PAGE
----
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THE AL-ANDALUS QUARTET: PART TWO

THE AL-ANDALUS QUARTET: PART TWO CÓRDOBA / QURTUBAH 950 AD / 339 AH From Madinat al-Zahra and the City of Córdoba, the roads to the Renaissance are renamed and traveled, patrolled and protected, routed and projected by the Umayyad Caliph and the frail conviviality of constituent cultures, which like the white light of day and the lace veil of night, are somehow connected in the shadows of evening and the gray skies of dawn but in fundamental opposition define one another An astute Sephardic rabbi said the culture of Islam in Al-Andalus is like a cataclysmic flood that abuses the land, rearranges its features, nourishes its soil, eventually disappears through evaporation and runoff, leaving folksong and legend to chronicle its passing The transmission and enhancement of Classical knowledge, philosophical erudition, the patient diplomacy within the righteous framework of an arrogant tolerance are like a brilliant sunrise in the medieval world but even the sanguine observer hears the clashing of swords in the far mountain passes and the whispers of betrayal at clandestine meetings and knows that, bright as it is at this high tide of impact, the culture is fading, not like day into night but like the moment of noon into the moment thereafter, that sunlight and flood, both powerful and magic, are receding in concert, slowly, inexorably, through the Taifa mosaic, the slow-motion shattering of a stained-glass window shining colors and light in a thousand directions, then fading through evening toward midnight and darkness, illuminated by stars that, in spite of their beauty, will later be remembered as light years away Emanuel Carter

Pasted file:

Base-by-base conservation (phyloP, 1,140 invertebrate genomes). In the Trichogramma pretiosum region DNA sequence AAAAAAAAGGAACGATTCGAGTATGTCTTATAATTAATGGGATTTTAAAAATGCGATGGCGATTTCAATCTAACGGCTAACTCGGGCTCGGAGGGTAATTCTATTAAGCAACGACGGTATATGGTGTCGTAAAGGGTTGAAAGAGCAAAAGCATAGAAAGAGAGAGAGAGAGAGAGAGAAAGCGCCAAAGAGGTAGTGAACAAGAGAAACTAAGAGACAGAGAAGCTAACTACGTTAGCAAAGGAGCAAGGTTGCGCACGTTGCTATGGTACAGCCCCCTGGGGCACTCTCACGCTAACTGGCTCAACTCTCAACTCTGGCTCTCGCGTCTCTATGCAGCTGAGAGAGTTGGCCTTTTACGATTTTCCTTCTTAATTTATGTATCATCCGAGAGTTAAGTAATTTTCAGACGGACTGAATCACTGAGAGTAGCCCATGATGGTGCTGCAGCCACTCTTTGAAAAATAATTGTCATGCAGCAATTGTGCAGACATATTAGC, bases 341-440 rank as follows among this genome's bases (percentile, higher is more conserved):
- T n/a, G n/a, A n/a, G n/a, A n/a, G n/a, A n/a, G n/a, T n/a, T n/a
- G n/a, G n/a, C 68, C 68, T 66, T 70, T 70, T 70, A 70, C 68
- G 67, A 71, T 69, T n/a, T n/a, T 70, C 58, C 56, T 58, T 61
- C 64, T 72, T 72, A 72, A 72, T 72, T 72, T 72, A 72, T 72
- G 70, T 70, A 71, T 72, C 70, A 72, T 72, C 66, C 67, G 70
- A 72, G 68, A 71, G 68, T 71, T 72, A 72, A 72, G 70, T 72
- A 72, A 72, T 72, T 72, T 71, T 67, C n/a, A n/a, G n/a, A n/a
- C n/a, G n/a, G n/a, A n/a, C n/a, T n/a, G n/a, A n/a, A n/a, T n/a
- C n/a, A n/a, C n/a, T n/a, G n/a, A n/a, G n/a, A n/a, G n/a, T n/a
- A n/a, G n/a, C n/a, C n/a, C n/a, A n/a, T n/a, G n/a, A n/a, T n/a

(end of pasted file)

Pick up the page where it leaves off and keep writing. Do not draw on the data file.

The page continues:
Copyright © | Year Posted 2021




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